|Flickr photo by spin spin|
But first, a bit of a reality check: You're more likely to be struck by lightning than to strike it rich as a sauce mogul. In fact, most brand-new specialty-foods (including sauces) manufacturers get out of the business--voluntarily or involuntarily--within in two to three years of starting their business. Don't believe me? Just read "So You Want to be a Sauce Mogul" and the two later posts under the "sauce mogul" label to get a feel for what a new sauce maker is up against. No, we're not trying to discourage anyone but rather to encourage you to keep expectations reasonable and to understand the challenges that will lie ahead.
If you're still reading, and still interested in making your dream of bottling and selling your own sauce a reality, here are some places where you'll find boatloads of practical, useful information.
First, NC State University's Entrepreneur Initiative for Food website discusses a variety of essential topics including the nuts and bolts of how to start your food business, nutritional testing and labeling of products, state and federal resources, workshops and events. Even if you're in another state, it's worth reading through these materials and then checking with your local state university or community college to see if they offer similar resources and programs near you.
NC Department of Agriculture's food business page covers the laws and regulations that may apply to your business, and provides links to additional government and private resources. If you are not based in NC, simply check with your own state's agriculture department to see what they offer. And don't forget your local cooperative extension office, too.
While some first-time specialty-foods manufacturers insist on handling the actual production and bottling themselves, it can be cumbersome and/or impractical to get your home kitchen inspected and properly certified (permitted) for commercial production, especially if you have small children or pets. Unless you have access to a restaurant kitchen or shared-use community kitchen (usually rented by the hour) and already know how to safely process your recipe so that the product is shelf-stable (won't spoil or get anyone sick), your best bet is to find a local contract bottler, i.e., a "co-packer." Many small manufacturers here in NC use Bobbees Bottling in Lousiburg, NC as their copacker. If you're not in NC, it's still worth looking through their website to give you an idea of what to expect from copackers in your area.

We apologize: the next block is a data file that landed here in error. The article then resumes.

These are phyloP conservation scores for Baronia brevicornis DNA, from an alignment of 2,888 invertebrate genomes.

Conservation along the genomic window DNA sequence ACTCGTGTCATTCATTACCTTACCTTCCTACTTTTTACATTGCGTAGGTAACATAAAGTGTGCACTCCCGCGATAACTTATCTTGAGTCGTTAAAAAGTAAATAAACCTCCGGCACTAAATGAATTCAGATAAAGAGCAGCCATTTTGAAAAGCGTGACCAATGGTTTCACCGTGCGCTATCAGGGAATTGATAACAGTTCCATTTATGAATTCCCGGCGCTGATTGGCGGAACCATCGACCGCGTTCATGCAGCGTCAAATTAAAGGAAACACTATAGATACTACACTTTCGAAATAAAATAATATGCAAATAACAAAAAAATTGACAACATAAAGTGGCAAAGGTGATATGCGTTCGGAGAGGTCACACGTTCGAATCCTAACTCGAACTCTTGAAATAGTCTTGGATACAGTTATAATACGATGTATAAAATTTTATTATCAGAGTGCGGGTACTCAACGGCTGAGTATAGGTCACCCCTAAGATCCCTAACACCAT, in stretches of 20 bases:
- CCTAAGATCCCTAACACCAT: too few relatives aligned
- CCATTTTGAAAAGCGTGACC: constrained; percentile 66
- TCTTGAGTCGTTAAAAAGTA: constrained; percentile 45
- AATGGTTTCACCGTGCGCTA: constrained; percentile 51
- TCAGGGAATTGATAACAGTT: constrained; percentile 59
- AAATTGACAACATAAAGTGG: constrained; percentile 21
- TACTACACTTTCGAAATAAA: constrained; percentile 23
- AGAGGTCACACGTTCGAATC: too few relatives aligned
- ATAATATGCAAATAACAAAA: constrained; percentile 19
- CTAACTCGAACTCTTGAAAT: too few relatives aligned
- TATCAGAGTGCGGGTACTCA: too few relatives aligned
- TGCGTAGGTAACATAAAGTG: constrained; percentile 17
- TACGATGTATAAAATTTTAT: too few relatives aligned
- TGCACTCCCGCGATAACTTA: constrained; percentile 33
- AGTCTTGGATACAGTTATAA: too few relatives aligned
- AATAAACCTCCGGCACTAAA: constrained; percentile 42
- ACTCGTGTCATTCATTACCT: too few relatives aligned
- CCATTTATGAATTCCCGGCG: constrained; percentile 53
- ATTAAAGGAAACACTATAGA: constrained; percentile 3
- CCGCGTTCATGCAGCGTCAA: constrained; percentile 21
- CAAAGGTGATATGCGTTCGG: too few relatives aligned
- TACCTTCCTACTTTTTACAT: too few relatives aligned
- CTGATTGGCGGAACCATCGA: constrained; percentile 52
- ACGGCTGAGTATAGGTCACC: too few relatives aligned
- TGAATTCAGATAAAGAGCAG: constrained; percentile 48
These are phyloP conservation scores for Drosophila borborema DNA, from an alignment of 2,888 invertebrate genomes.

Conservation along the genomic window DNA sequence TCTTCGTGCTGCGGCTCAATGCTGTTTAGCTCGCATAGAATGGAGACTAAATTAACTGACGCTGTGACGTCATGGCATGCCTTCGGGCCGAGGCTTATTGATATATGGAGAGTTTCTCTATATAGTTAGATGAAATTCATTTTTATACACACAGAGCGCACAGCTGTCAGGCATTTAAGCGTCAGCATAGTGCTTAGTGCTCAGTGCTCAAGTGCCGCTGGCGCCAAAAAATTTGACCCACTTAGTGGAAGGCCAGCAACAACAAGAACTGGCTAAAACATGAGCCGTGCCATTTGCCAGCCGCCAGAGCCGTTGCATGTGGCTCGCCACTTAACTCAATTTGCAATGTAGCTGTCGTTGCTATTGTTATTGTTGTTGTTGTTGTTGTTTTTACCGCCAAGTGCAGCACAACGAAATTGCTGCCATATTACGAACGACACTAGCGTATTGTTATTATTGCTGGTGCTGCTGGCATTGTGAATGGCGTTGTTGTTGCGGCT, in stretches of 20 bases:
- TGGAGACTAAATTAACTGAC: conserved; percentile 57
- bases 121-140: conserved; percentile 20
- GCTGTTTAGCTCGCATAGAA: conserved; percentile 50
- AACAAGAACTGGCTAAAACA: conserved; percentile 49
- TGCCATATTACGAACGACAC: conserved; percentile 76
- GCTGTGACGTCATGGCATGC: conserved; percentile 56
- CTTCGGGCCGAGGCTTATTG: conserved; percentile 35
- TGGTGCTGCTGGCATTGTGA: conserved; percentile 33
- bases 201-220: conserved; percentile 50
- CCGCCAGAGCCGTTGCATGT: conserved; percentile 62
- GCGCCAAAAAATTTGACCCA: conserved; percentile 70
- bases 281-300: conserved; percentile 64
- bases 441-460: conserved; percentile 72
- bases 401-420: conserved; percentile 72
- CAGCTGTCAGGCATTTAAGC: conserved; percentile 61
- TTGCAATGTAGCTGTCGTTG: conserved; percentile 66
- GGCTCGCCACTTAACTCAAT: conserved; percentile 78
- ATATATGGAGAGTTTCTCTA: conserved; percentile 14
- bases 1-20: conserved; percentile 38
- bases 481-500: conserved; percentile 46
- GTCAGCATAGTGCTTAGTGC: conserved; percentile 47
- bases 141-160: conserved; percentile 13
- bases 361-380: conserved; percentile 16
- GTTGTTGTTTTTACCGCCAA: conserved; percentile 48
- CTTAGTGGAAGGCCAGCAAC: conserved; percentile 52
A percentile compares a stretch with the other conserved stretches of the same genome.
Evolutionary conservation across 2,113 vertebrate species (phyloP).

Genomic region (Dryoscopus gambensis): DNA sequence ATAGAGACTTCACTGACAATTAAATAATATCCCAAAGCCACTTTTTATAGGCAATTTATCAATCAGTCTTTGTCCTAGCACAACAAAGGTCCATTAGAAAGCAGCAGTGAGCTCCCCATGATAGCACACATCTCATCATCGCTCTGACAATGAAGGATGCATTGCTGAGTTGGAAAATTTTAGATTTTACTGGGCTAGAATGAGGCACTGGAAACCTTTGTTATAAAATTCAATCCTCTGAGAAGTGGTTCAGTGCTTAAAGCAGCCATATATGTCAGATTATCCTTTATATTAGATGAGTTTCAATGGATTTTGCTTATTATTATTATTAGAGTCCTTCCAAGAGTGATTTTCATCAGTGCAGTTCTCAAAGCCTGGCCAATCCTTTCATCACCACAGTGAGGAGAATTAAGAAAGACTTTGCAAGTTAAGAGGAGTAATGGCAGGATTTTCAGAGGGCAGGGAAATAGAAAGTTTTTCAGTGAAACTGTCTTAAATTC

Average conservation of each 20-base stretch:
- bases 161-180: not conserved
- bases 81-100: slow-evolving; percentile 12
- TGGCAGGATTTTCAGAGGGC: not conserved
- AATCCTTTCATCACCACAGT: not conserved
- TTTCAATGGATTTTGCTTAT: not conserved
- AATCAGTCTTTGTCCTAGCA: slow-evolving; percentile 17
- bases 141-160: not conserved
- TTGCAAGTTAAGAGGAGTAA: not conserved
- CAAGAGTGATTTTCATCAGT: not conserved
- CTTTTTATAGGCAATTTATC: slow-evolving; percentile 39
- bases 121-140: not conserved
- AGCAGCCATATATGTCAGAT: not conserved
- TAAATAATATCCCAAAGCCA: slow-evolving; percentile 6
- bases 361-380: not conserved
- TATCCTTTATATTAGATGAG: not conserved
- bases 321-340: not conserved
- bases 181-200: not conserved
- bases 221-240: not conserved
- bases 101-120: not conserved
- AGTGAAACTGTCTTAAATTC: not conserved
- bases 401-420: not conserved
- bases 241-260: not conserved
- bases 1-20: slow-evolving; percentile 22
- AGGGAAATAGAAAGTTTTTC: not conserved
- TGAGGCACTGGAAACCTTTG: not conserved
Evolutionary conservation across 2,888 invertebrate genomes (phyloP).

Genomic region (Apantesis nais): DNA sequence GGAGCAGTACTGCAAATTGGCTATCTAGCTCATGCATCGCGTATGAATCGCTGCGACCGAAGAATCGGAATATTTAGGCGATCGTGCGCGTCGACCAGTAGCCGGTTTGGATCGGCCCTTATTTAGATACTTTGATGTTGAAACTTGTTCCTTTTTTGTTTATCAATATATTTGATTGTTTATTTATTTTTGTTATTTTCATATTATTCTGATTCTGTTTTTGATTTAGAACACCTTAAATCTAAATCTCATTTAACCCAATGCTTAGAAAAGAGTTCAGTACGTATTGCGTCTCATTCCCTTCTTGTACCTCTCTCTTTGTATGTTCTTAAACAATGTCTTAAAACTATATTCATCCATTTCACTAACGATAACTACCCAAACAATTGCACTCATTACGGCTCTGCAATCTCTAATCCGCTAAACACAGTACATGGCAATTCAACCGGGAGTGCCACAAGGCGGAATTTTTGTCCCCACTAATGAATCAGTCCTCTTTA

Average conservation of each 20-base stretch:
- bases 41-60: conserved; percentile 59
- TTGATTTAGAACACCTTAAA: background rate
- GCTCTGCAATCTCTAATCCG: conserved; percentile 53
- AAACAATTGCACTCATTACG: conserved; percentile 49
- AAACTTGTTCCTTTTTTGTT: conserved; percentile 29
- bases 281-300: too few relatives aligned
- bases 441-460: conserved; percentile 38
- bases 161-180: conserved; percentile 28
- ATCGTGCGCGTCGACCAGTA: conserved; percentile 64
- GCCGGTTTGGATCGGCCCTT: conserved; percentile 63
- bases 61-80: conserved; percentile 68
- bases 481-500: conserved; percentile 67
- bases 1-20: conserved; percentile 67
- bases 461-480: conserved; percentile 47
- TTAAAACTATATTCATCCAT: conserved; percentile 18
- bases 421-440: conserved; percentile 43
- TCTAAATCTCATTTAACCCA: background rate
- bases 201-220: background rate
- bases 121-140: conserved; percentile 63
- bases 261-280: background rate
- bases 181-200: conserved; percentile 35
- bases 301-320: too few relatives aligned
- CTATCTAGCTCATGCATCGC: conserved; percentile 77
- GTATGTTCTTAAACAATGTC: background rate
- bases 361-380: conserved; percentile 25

In terms of shared-use or community kitchens that you can rent by the hour or the day (you bring your own ingredients & packaging), the premier facility in NC is Blue Ridge Food Ventures, located just outside of Asheville. In the Piedmont or central NC region, there's the Piedmont Food & Ag Processing Center in Hillsborough and The Cookery in Durham. And just outside Wilmington in the eastern part of NC you'll find Eastern Carolina Food Ventures, which is part of James Sprunt Community College. There are several other similar facilities in North Carolina, and I bet your state will have some, too. Just do an internet search for "shared-use kitchen" or "incubator kitchen" and the name of your state.
|Buy Jump Up & Kiss Me Hot Sauce|
I hope the information here helps you on your journey towards becoming a sauce entrepreneur. Please feel free to share this post with anyone who might find it useful, and leave a comment with any questions or to share your own personal experience as a specialty-foods small business.